Referring now in detail to the figures of the drawings, a rotary internal combustion engine 20 includes a housing 21 that includes housing top and bottom portions 22 and 31, as well as housing side portions 23 and 24 (Figure 4) A plate 32 is mounted contiguous to the portion 22, and a gasket is adapted to be interposed between the plate 32 and the portion 22 First registering passages 26 and 27 are provided in the plate 32 and housing 21, and the housing 21 is provided with a pair of spaced-apart chambers 33 and 34 therein The first passages 26 and 27 define inlet openings for a mixture of air and fuel from a carburettor or the like so that the air/fuel mixture from a suitable source of supply can be introduced into the chamber 33 to be described below There is further provided registering passages -28 and 29 and these passages 28 and 29 define exhaust of discharge passages for the exhaust of gas from the chamber 34 Bolts 30 are provided for fastening the plate 32 to the housing top portion 22 A spark plug 35 is suitably mounted in the plate 32, and it is to be understood that various conventional accessories: can be used wherever needed, such as for example suitable conventional means can be provided for selectively actuating the spark plug 35 to' fire' at a predetermined' time.
The plate 32 is provided with an' opening 72 (Figure 10) that defirles or provides a mounting for the spark plug 35.
The housing' 21 is provided with a wall portion 36 that separates the pair-of hollow chambers 33 and 34 A bore 31 ' is providedf in the housing 21 adjacent, an, upper portion of the wall portion 36 (Figure 4) and the bore 37 ' includes -a sectionr 38 that 0 \ qql i V qc t_ Lf 1,574,549 contains the inner end of the spark plug and which communicates therewith The bore 37 further includes an enlarged section 39, and a rotor valve member 40 is rotatably mounted in the bore 37 A pair of rotors 41 and 42 are rotatably mounted in the chambers 33 and 34, and as shown in the drawings, the rotors 41 and 42 are generally of an oval cross-section.
A pair of opposed channels or ports 43 and 44 selectively establish communication between the chambers 33 and 34 and the bore 37 The rotor valve member 40 is provided with a slot or channel or passageway 45.
Arranged respectively on the ends of shafts 46 and 47 that extend through the rotors 41 and 42 are substantially identical gears 48 and 49 The shafts 46 and 47 are adapted to be suitably fixedly secured to their respective rotors 41 and 42, as for example, by means of splines 41 A, 42 A or keys The rotor valve member 40 includes a right cylindrical portion 50 of a diameter larger than that of end portions 51 and 52 for bore 39, and the end portion 52 is splined at 52 A to receive a gear 53 twice the diameter of gears 48, 49 (Figure 1) (not shown in Figure 10) there being an endless chain 54 (Figure 2) arranged in meshing engagement with the gears 48, 49 and 53, whereby the rotors 41 and 42 and rotor member 40 are rotatable in the desired manner and with the correct timing The rotor valve member 40 and shaft 46 have end caps 73, 74 respectively Figure 1.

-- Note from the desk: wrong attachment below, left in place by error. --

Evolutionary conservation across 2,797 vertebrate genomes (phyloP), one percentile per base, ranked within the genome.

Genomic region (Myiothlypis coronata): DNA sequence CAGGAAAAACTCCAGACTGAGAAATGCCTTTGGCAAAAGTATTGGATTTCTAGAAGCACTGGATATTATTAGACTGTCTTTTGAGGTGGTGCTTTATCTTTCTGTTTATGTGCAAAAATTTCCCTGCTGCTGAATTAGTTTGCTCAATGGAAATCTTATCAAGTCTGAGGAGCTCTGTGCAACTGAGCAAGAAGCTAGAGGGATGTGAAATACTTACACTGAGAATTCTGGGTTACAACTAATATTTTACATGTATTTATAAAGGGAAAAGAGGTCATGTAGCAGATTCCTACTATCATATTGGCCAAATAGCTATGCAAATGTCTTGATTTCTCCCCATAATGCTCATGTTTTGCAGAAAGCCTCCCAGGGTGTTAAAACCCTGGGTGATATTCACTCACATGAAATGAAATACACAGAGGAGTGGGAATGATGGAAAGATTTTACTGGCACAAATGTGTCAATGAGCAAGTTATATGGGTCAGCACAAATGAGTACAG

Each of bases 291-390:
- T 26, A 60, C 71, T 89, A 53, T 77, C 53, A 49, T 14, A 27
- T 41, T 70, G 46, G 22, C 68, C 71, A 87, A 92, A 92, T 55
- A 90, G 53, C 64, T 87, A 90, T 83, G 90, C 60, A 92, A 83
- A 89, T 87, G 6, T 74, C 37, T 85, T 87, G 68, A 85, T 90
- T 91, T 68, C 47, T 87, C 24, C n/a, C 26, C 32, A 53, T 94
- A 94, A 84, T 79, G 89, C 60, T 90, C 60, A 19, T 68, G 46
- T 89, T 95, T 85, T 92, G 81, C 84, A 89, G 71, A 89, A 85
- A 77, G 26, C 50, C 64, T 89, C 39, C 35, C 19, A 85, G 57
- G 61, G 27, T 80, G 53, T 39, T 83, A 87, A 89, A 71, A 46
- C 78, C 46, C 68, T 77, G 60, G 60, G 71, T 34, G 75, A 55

There is provided in the top portion 22 of housing 21 inclined slots or openings 55 and 56, and sliding vanes 57 and 58 that are slidably mounted in the said openings and 56, there being spring members 59 A, 59 B (Figure 4) for urging or biasing the members 57, 58 into engagement with the outer or peripheral surface respectively of the oval rotors 41 and 42 The oval rotors 41 and 42 are shaped to define or include node portions 60 that have seals 62 mounted therein Each of the rotors 41 and 42 have part outer circular surfaces 63.
The shaft 47 includes an extending output portion 64 (Figure 10) that is splined at 64 A and adapted to be used for driving any suitable mechanism so that the shaft portion 64 defines an outlet shaft for operating the work or machinery with which the machine of the present invention is to be used As shown in Figure 10 for example, each of the rotors 41 and 42 include spaced-apart opposed circular end portions 65 A-65 B provided each at its two ends with a seal 65 B 1, 65 B,, 65 A 1, 65 A 2 (see also Fipunre 2).
The interior of the rotors 41 and 42 are hollow as indicated by the numeral 66, and end plates 67 A, 67 B are mounted on the housing 21, the end plates 67 A, 67 B being provided with slots or openings 68, and wherein this construction assures that the machine will be air cooled, because as the rotors 41 and 42 rotate, air can circulate 70 into and out of the interior of the machine through the openings 66 and 68 due to the rotation of the rotors 41, 42 within the housing 21 that will cause this air circulation to take place The end plates 67 A, 75 67 B are fastened in place on the housing 21 by means of bolts and nuts shown generally at 69 (Figure 1).
The lower portion 31 of the housing 21 may be provided with flanges 70 that have 80 openings or slots 71 therein, whereby suitable anchoring bolts can be extended through the slots 71 in order to anchor the rotary machine in place.